In a recent photoshoot for Beyond Yoga at small green door, a model stood in a sea of glaciers. Thirty minutes later, she twirled among Milky Way nebulas before arching into a pose in front of dusty pink sand dunes. She ended the day in a sunset-stained canyon.
Some might call it that, but for Eddy Vajarakitipongse, this is just another day at the office. Eddy is a creative technologist and founder of Ya Know Like Studios, a full-service experiential creative agency. He teamed up with our own photographer, Dunja Dumanski, to work with Beyond Yoga.
Projection mapping is like traditional projection’s way cooler cousin. It transforms irregular objects into applicable surfaces for videos, images, and animation, which allows for real-time augmented reality.
The term “projection mapping” might be new to some, but the technique is old. The first known use of projection mapping was in 1969 at Disneyland's Haunted Mansion ride. This technique was quickly adopted by video artists, popping up in a variety of museums and installations.
In 2003, Eddy and a few friends formed LAVA (Los Angeles Video Artists), a monthly get together for video artists, circuit-benders, software programmers, and developers interested in exploring nonlinear approaches to projection. As the Technical Director of Exhibitions at LACMA, Eddy noticed an increasing number of video artists were using the same gear as professional videographers. The boundary between artistic and commercial usage continued to blur as projection mapping gained popularity in the marketing world.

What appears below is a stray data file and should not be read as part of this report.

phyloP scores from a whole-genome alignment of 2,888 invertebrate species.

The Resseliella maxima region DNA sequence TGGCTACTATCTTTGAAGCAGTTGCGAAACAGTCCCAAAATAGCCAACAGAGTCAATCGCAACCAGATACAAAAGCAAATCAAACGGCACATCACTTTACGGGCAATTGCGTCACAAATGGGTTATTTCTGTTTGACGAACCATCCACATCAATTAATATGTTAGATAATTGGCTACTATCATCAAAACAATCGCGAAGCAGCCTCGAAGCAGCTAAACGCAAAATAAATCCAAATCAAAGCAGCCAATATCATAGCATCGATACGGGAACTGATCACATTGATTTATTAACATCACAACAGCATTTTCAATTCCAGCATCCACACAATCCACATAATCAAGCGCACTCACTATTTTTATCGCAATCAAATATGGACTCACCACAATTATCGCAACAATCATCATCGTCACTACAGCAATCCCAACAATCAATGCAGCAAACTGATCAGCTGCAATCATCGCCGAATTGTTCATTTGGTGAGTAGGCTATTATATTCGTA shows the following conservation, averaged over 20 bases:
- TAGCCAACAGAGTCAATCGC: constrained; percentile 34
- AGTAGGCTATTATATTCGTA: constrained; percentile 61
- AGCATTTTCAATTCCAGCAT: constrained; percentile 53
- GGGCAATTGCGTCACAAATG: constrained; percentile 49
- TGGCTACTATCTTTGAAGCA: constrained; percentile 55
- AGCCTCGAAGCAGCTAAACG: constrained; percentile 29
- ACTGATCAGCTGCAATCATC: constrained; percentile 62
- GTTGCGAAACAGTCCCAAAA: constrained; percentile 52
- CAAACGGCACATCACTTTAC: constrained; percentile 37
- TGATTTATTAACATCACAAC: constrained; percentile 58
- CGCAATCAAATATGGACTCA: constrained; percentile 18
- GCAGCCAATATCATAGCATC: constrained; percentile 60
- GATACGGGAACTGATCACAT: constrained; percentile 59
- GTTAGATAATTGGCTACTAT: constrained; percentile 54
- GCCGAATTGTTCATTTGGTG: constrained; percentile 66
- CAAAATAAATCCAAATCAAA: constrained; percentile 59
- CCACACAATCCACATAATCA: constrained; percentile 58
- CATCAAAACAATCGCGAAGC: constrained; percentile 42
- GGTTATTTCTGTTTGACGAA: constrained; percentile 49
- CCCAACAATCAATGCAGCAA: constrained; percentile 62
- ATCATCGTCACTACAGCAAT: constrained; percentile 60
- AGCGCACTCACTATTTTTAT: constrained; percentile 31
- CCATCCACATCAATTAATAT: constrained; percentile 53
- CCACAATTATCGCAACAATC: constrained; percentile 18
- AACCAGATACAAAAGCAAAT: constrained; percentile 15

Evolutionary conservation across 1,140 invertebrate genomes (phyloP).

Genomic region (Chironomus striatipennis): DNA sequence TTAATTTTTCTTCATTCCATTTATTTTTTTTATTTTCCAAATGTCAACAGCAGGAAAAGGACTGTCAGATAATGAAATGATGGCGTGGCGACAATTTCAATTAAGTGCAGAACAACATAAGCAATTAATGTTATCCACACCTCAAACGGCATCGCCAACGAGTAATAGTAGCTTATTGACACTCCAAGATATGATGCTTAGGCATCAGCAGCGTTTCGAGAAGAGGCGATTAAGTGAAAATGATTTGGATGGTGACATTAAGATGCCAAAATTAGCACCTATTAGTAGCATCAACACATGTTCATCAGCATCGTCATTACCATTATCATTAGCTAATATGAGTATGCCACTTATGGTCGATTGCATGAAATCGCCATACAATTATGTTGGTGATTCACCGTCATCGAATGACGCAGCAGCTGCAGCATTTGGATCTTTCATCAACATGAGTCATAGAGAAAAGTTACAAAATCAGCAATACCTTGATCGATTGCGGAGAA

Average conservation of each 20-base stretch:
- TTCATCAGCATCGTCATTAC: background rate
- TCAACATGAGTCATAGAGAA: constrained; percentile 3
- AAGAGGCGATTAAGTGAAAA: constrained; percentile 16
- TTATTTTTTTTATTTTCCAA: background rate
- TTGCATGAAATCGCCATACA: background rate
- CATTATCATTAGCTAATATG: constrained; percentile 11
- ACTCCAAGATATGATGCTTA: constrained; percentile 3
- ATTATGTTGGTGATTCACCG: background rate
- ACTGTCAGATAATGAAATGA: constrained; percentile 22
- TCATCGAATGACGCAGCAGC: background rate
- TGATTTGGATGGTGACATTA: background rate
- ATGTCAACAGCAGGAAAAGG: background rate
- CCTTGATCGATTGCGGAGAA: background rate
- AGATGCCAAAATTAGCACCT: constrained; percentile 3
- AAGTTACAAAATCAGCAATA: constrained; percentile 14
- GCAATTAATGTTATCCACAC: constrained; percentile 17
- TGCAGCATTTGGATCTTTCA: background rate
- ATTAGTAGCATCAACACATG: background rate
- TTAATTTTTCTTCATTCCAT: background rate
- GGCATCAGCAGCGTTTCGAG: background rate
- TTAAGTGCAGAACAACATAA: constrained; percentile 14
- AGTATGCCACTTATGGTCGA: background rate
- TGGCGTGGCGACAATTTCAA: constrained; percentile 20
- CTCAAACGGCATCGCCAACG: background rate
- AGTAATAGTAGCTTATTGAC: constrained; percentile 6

1. Real-time Flexibility
Projection mapping is incredibly versatile. Projected content can be instantly swapped out, allowing for real-time visual experimentation.
During the Beyond Yoga shoot, we weren’t quite starry-eyed with our celestial backdrop. Since we were projection mapping, Eddy was able to easily add an animated moon at the last-minute, which made all the difference.
2. Better Use Of Space
Thanks to small green door’s modular studio set-up, Eddy was also able to use a 3D sensor enabling the model to move freely within the projected space, allowing for increased flexibility during the shoot.
3. Time and Money Savings
The shoot ran smoother and faster than a traditional shoot because most of the setup work was done on a pre-lighting day, saving costs by reducing the model's on-set time.
Projection mapping isn’t just for models. It can be a great tool for still-life shoots as well as demonstrated by our in-house photographer, Dunja Dumanski, here. (LINK)
Projection mapping allows us to explore new creative directions in real-time, creating new landscapes, textures and depth that would be otherwise impossible or improbable to create in the studio. For Beyond Yoga, this meant projecting gorgeous nature content onto the model and backdrop, evoking the beauty and serenity that yoga brings to consumers’ lives.